He’s got a ticket to drive

By |  February 20, 2018 0 Comments

I love cars. Whenever I get a chance, I like to sneak a little Car and Driver-like content into this magazine.

Name one turf magazine that has had a classic car on its cover. Yep, in 2014 we put a superintendent (Mike Combs, CGCS) and his 1970 Camaro on the cover. I snuck my 2002 Z28 Camaro (which I sold a few years ago) into the magazine a few times (most recently last month). I also did a promotion a few months ago where I proudly posed with my 1964 Chevy Impala (alongside a keg of beer that we’re giving away to the Rocky Mountain GCSA).

So, it’s no surprise that I get excited to test drive cars… and yes, even golf utility vehicles. Sometimes a manufacturer calls and says, “Seth, want to take our new utility vehicle for a drive, and tour the factory where we make it?” It’s not the same as leaning into turns at 100 mph, but it’s enough to get me out of my garage and on an airplane.

I recently had the chance to visit two utility vehicle manufacturing plants, Yamaha in Georgia and Hustler in Kansas. Here’s a recap of what I saw.

Yamaha UMAX

Just last month, I got a sneak preview of the new Yamaha UMAX at the Yamaha plant outside Atlanta. Along with taking a test drive at a local golf course, I also got a tour of the factory where these vehicles are assembled.

The Yamaha UMAX Range Picker maintains a steel cage and impact-resistant windshield, but now includes a 402cc engine.

Tom McDonald, president of Yamaha Golf-Car Co., talked to me about their interest in the superintendent market. Yamaha’s business in the front of the house (golf cars for golfers) is doing quite well, he told me. It’s the back of the house (superintendents) who have been unimpressed with their products, because previously, in his words, “We just put a box on the back of a golf car and tried calling it a utility vehicle.”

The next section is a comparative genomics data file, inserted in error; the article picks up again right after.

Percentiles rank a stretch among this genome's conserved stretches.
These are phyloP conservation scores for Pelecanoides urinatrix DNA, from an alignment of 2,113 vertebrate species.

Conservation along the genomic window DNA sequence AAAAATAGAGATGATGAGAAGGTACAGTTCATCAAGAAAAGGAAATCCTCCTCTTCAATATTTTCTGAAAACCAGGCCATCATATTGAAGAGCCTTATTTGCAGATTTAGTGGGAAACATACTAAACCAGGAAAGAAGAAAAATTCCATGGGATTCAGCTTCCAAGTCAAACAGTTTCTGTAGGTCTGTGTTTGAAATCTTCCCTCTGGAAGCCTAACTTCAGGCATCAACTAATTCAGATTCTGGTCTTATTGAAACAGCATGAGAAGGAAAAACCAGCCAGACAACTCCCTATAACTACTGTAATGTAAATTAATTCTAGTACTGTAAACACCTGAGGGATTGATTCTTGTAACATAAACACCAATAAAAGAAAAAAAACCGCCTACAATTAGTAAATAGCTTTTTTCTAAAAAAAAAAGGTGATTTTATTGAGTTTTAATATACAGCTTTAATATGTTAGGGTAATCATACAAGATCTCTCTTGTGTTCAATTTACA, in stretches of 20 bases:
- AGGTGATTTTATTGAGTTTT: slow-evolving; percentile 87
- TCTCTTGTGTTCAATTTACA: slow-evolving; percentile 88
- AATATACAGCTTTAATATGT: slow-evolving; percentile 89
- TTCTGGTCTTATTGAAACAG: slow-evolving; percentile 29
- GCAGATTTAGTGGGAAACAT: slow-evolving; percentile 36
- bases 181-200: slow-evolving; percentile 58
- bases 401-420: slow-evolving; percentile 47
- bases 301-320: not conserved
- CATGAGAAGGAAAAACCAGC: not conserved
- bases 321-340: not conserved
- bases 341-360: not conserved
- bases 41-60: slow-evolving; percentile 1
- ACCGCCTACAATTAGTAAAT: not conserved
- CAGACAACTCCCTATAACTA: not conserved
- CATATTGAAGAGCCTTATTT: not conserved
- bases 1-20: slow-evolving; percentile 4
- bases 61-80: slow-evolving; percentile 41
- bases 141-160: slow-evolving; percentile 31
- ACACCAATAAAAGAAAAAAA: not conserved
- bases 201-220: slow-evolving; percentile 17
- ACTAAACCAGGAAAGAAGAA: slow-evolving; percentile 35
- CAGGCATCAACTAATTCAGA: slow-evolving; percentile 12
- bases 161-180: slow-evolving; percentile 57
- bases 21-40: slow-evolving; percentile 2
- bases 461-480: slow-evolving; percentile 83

The Yamaha UMAX is a totally new design using feedback from superintendents.

“We went to the courses. We obviously have a lot of customers already. We went to who we thought were the most influential (superintendents) with the best backgrounds, and we gave them a clean slate of paper and said, ‘What would you do differently? What are you looking for?’” McDonald told me. “What came back was durability. They wanted to have a car that would be able to ride on the course and absorb bumps whether it’s loaded or unloaded.”

Tom McDonald, president of Yamaha Golf-Car Co., (left) took Seth Jones out to test drive the new UMAX.

McDonald says the utility vehicle has gotten a great reception from superintendents so far. The vehicle goes into full production in April, with its official unveiling coming at the PGA Merchandise Show and the Golf Industry Show. While we were together, McDonald insisted I take the vehicle for a ride over tree roots in the rough to experience the UMAX’s suspension.

“When the superintendents saw it, they said, ‘Finally, you made a utility car that doesn’t look like a golf car with a box on it!’” McDonald said. “The second comment the guys said was, ‘I cannot believe your suspension is that good.’ One of the gentlemen said, ‘I’ve had a back injury for years. When I’m done on my current product, my back hurts. I really don’t think I’ll have that issue with this car.’”

Some of the other features of the Yamaha UMAX include:

  • A larger cargo bed (33 inches long by 46 inches wide) bearing loads up to 1,000 pounds
  • A side-filled fuel tank, a first for a Yamaha utility vehicle
  • The gas-powered 402cc engine is 12 percent larger, and features noise suppression with Yamaha’s Drive2 system
  • A lockable under-hood storage area safe for keeping laptops or tablets
  • Bucket seats borrowed from Yamaha’s Viking off-road vehicles